Different types of Schizophrenia

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People with schizophrenia may hear voices that have no physical sources, these are called auditory hallucinations. Some even claim that other people are reading their mind; some may even say that other people are able to control their thoughts. Others are highly paranoid believing that others are plotting against them. Schizophrenia is the most disabling among major mental illnesses; it is a serious disorder in the brain leading the individual suffering from schizophrenia to have a distorted perception on how one feels and expresses emotions, thinks and acts.

The different types of schizophrenia will be discussed as follows and will be referred to as “subtypes”, note that the different subtypes of schizophrenia are used to categorise an individual suffering from schizophrenia regarding to the mot prominent and significant symptom and characteristic of the individual. Schizophrenia is a lifetime mental illness and at present has no cure, but can be managed if treated properly. Therefore, a person suffering from schizophrenia may be diagnosed with different subtypes over the progression of the illness.

Different types of Schizophrenia

Schizophrenia: Paranoid Subtype (AKA Paranoid Schizophrenia)

This is the most common subtype of schizophrenia; it is characterized by the major feature which is auditory hallucinations or delusional thoughts, whether persecutory or thoughts of conspiracy. Though people with this subtype are noted to be more functional regarding work and engaging and maintaining relationships, compared to the other subtype of schizophrenia. The symptoms of paranoid schizophrenia often manifest late-onset or later in the life of the individual.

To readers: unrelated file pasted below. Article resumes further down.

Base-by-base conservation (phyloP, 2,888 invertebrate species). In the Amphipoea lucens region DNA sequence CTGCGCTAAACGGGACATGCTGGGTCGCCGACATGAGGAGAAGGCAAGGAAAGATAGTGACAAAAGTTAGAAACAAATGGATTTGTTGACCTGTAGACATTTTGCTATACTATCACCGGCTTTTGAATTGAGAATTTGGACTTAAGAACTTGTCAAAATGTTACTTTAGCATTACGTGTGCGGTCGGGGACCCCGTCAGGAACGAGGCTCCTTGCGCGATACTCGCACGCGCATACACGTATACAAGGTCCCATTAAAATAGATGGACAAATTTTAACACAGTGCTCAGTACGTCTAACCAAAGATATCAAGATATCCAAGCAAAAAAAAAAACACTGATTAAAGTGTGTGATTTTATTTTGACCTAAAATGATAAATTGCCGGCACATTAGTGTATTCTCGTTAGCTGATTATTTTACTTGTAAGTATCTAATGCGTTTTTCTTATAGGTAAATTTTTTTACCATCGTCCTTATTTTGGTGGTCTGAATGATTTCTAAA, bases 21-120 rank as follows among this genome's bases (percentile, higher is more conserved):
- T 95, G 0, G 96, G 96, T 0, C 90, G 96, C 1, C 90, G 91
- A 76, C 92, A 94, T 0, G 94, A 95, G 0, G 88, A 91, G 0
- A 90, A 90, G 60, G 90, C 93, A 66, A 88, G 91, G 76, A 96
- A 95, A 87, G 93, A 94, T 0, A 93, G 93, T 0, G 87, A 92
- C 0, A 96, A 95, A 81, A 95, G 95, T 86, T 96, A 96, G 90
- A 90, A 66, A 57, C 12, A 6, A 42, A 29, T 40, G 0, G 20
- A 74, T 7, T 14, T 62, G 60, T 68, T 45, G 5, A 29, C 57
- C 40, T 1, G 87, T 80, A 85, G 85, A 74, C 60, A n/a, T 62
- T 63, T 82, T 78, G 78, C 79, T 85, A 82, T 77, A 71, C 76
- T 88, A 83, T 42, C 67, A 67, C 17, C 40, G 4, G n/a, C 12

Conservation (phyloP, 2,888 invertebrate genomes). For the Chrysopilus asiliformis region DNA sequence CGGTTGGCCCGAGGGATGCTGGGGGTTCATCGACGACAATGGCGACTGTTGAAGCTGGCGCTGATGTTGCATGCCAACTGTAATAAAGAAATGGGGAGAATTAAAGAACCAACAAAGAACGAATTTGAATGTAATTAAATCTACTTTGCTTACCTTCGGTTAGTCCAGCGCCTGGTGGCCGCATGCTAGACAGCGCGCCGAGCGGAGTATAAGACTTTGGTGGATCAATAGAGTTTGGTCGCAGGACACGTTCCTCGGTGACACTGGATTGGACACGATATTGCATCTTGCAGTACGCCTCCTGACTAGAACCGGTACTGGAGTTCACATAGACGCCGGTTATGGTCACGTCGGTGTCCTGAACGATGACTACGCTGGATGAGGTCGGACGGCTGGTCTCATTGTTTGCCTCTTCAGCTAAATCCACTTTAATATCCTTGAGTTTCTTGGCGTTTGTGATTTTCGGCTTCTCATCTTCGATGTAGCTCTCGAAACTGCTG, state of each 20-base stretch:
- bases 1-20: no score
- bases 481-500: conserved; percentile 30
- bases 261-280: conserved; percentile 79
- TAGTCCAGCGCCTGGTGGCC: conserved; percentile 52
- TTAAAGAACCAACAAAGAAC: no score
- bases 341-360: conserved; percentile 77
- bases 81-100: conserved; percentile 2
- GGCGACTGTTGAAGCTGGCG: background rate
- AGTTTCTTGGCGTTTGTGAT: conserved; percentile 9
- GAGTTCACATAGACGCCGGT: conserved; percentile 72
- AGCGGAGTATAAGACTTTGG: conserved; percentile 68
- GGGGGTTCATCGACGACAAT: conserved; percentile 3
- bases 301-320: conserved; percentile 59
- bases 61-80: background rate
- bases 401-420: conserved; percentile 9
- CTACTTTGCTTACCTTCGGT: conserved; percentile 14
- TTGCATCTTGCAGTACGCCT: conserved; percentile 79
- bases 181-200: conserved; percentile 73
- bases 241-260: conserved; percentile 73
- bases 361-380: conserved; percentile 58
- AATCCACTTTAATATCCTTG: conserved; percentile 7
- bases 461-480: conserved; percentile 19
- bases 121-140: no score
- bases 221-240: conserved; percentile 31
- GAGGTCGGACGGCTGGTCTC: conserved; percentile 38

Schizophrenia: Disorganized Subtype (AKA Disorganized Schizophrenia)

The main characteristic of this subtype is disorganized thought. The simple definition of disorganized thought is the inability to “think straight”. Hallucinations and delusions are less prominent, although there some who still manifest with hallucinations and delusions. Due to the disorganized thought process, individuals with this type of schizophrenia have a difficult time engaging and maintaining relationships, their activities of daily living show significant impairment. It can be so bad that even routine task like dressing, bathing, brushing teeth may be impaired at times even absent.

Schizophrenia: Catatonic Subtype (Catatonic Schizophrenia)

Catatonia is defined as a wide group of motor abnormalities, most involving extreme under- or over activity, occurring primarily in catatonic schizophrenia. Affected individuals may display either of two manifestations. One is called “catatonic stupor” wherein there is marked decline in motor activity or at intense moments a total absence of voluntary movements. The other is called “catatonic excitement” wherein the motor activity of the affected individual is increased dramatically. Other motor disturbances may also be present in this Catatonic Schizophrenia, “stereotypic behaviors” which is defined as repetitive nonfunctional (without purpose) motor behavior, such as hand waving, rocking, head-banging, or self-biting, which often appears to be driven and can result in self-inflicted injuries.

Schizophrenia: Undifferentiated Subtype (AKA Undifferentiated Schizophrenia)

The diagnosis of undifferentiated schizophrenia is made if the affected individual shows symptoms and characteristics that are not specific to fall into a category. The symptoms may vary and fluctuate during the progression of the illness resulting to the uncertainty of classifying into a specific subtype of schizophrenia.

Schizophrenia: Residual Subtype (AKA Residual Schizophrenia)

This diagnosis is made when the affected individual is no longer manifesting with major symptoms of any of the types of schizophrenia. It does not mean that the symptoms are absent entirely but only lessened in severity. For example, hallucinations, delusions and other behavior associated with schizophrenia may still be present but symptoms are not as severe as compared to the acute phases of the different types of schizophrenia.

Conclusion:

Different kinds of schizophrenias require different types of care and management, the impairment of the individual may vary from mild disturbances in activities of daily living, while others may suffer to the extent of requiring custodial care in mental health institutions. Knowing the right diagnosis is the frist step in managing schizophrenia properly and effectively.



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